There are many blockchain systems, each with its own security methods and practices, but developers are working to help them connect with each other, working out how to make the process of collecting records much cheaper and faster than today.

Helping Patients and Practitioners

Blockchain can also help other areas of the health care industry. The Centers for Disease Control and Prevention are developing blockchain-based systems to share data on threatening pathogens, analyze outbreaks, and manage the response to public health crises. Some commentators have even suggested that a blockchain system might help track opioid use and abuse.

Clinical trials, too, may benefit from blockchain. Today, patchy data and inefficient communication among all players involved in clinical trials pose serious problems. The drug discovery and development processes could see similar benefits.

Pharmaceutical companies currently monitor drug shipments and delivery through an inefficient web of scattered databases. In 2017, Pfizer and other drugmakers announced their support for MediLedger, seeking to transfer those tasks to a blockchain—which Walmart is already doing to track its food shipments.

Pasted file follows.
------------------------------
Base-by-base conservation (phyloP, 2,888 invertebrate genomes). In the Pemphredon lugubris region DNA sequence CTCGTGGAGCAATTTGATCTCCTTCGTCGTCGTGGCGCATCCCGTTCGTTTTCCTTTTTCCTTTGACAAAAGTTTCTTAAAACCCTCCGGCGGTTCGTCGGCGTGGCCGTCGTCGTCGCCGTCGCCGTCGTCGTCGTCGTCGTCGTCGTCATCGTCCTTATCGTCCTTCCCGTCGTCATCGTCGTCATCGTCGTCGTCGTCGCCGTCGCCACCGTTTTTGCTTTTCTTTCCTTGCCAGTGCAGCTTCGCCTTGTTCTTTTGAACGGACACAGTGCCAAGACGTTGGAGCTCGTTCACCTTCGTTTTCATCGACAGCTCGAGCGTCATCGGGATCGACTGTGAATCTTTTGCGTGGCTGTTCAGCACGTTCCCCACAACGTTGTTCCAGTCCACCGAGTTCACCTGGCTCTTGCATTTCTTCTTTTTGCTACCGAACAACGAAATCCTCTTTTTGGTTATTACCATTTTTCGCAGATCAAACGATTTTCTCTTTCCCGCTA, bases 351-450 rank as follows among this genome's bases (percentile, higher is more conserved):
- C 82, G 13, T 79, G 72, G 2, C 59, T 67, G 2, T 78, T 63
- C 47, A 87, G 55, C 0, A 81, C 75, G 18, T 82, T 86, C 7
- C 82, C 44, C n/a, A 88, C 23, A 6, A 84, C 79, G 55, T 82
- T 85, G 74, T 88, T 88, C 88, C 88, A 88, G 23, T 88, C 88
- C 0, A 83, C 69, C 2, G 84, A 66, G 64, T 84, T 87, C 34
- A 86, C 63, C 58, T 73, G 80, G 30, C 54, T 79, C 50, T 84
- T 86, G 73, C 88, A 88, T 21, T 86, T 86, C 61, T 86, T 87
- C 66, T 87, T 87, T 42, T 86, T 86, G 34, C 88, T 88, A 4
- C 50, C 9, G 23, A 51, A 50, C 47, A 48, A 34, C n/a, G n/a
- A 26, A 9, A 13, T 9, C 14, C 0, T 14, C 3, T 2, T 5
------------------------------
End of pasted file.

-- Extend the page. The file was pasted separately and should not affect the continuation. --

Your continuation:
First Steps in the US

In addition to the major pharmaceutical companies’ supply-tracking experiment, other major US health-care companies are beginning to explore blockchain technology. In early 2018, five of the country’s largest health-care companies started using a blockchain system to collect data on health-care providers’ demographics.

What’s most striking about this collaboration—including a medical claim processor and a national medical testing lab—is that it includes major health insurers that directly compete against each other: Humana and the UnitedHealth Group. That signals a potential shift toward industry-wide approaches to handling health care data.

Europe Takes the Lead

Europe offers some examples and useful guides for US efforts to use blockchains in health care.